A. The NHS have recommended that immunology centres services consider having individual discussion with patients, particularly those at the highest risk of COVID-19 about the risks and benefits of attending for immunoglobulin replacement therapy. Many centres have done this. Another recommendation is that centres should set up a generic email for patient queries with access to clinical staff to provide responses to patients.

Q. Because of COVID-19 I don’t want to go to hospital for my IV infusion. Is it possible for me to switch to the subcut so I can do this at home?

A. Yes, you can request that your treatment is switched to subcut method and your centre should discuss this with you. Whether this is a viable option depends on your individual circumstances, and if your centre has the capacity to provide the necessary safety training and delivery.

Q.  Should I attend my outpatient appointment?

A. Wherever possible patients will be offered telephone consultations. If your appointment is considered essential, then you are advised to attend (see below).

Q.  How do I get to my hospital safely if I’m in the highly vulnerable group?

A. If your appointment is non-essential you should re-schedule. If you are attending for essential treatment or tests, confirm with your unit that arrangements are unchanged. Where possible people are encouraged to use private transportation or taxis with the least exposure to others. If travelling on public transport, maintain strict social distancing and travel at quieter times (avoid early morning in particular).

Q. I have an appointment at the hospital. What precautions are the hospitals taking to ensure I am safe from coronavirus infection?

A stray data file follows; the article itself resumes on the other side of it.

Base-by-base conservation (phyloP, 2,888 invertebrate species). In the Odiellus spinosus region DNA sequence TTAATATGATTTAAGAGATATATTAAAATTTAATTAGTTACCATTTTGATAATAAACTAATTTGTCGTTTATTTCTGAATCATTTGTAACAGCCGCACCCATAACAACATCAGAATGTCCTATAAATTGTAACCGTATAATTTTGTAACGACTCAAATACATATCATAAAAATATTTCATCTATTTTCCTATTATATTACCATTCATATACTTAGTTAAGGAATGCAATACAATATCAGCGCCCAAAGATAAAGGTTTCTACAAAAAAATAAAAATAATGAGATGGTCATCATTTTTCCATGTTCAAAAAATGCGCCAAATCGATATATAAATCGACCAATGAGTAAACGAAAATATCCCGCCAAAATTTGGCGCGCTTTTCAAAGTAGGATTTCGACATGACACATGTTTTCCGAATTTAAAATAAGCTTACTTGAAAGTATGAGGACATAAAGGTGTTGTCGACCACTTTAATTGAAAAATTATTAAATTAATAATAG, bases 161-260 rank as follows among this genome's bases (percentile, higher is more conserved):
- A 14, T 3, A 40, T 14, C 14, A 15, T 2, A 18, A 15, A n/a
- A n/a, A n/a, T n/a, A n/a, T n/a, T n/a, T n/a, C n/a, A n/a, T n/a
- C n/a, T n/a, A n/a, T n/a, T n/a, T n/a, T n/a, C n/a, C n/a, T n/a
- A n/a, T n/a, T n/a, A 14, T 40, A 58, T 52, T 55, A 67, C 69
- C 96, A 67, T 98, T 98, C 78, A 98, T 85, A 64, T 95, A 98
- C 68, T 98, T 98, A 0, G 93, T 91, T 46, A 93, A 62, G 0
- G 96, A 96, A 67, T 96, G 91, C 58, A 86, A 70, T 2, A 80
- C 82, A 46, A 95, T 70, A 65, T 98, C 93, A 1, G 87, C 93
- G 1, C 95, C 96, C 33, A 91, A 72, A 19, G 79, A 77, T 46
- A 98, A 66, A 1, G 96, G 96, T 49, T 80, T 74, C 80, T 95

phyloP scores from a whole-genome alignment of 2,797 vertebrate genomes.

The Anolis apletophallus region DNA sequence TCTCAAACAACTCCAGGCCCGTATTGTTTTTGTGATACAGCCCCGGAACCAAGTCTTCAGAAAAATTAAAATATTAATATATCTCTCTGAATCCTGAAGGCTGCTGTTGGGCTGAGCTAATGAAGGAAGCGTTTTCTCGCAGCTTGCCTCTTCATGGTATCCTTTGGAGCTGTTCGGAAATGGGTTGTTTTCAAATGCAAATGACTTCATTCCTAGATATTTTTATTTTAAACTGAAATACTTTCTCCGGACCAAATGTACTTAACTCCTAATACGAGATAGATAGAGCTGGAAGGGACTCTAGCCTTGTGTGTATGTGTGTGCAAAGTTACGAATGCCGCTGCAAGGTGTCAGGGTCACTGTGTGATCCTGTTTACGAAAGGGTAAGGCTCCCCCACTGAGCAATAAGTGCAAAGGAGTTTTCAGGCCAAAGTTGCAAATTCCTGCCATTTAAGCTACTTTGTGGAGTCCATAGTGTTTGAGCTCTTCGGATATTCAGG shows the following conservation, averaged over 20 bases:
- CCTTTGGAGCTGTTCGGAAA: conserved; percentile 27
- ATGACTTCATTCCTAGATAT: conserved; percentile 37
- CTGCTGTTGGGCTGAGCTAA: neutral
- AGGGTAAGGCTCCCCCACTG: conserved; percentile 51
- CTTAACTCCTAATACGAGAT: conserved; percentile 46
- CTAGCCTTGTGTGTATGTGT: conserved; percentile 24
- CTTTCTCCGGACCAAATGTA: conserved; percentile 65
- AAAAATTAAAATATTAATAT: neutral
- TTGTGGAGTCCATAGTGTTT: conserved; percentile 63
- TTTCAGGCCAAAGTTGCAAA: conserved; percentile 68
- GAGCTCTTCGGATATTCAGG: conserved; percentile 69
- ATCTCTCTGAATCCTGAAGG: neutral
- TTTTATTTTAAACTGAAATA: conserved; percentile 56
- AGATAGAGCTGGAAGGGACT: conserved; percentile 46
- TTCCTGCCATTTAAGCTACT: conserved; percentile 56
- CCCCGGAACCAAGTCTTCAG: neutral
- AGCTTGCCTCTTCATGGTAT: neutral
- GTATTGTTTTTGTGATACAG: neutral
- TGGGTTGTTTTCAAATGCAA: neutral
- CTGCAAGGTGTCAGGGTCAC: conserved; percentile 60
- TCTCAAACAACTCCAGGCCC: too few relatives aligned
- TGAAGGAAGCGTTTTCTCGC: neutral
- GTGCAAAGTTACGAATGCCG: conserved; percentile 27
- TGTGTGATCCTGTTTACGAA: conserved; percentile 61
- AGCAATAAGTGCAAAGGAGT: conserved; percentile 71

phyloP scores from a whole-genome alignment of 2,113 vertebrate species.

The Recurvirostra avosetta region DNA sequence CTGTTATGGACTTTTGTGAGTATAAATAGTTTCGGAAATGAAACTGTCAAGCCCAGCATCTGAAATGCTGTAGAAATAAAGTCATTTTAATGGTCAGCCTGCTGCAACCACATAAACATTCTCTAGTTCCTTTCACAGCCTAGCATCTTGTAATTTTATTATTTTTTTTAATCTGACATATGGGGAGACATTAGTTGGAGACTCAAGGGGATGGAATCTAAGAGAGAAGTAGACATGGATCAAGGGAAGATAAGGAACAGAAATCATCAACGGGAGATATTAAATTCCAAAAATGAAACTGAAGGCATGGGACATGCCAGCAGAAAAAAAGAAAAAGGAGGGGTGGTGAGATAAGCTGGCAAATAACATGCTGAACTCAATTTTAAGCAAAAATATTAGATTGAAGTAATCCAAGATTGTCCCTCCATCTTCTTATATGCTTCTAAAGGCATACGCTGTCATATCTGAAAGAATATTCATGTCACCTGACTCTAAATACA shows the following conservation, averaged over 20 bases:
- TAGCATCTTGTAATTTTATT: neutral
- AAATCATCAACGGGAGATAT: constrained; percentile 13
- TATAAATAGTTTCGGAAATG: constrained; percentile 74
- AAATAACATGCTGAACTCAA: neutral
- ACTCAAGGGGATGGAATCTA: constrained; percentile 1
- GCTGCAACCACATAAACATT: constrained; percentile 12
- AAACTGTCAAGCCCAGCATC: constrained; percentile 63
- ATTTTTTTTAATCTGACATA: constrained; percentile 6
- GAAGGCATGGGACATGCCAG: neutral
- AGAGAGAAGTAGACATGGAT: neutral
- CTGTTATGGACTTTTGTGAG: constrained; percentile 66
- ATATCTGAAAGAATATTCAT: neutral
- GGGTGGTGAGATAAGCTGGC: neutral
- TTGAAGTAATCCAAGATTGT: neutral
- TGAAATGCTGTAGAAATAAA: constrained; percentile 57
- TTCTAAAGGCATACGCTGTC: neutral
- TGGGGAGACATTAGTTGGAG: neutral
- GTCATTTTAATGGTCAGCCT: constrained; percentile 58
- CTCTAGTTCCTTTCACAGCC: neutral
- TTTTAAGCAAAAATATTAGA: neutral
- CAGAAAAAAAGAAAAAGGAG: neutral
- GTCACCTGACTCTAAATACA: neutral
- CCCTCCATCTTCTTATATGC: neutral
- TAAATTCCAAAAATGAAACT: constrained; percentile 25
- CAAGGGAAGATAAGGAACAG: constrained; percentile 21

A. All hospitals and staff are risk assessing their clinical areas and who enters them on an ongoing basis. Already all non-essential hospital outpatients, infusions etc have been stopped so that traffic into and out of clinical areas is minimised. Visitors are only allowed in to the hospital to see children (one visitor per child) or those who are at the very end of life, so hospitals are now very quiet places compared to normal. Within the hospitals clinical areas are setup in a way to minimise risk of cross infection.

Q. I have been called into hospital to have my regular immunoglobulin infusion but with all the information about staff not being tested and the issue with inadequate PPE I’m so concerned and frightened about going? Can you advise?

A. PPE is an issue for staff not patients. If patients are not coughing, they do not create a risk for staff with or without a mask. If patients are coughing staff should have masks depending on the level of exposure and full PPE under certain circumstances. The level of PPE that staff have does not impact on infusion care.  If the staff are symptomatic, that is infectious, they will be at home.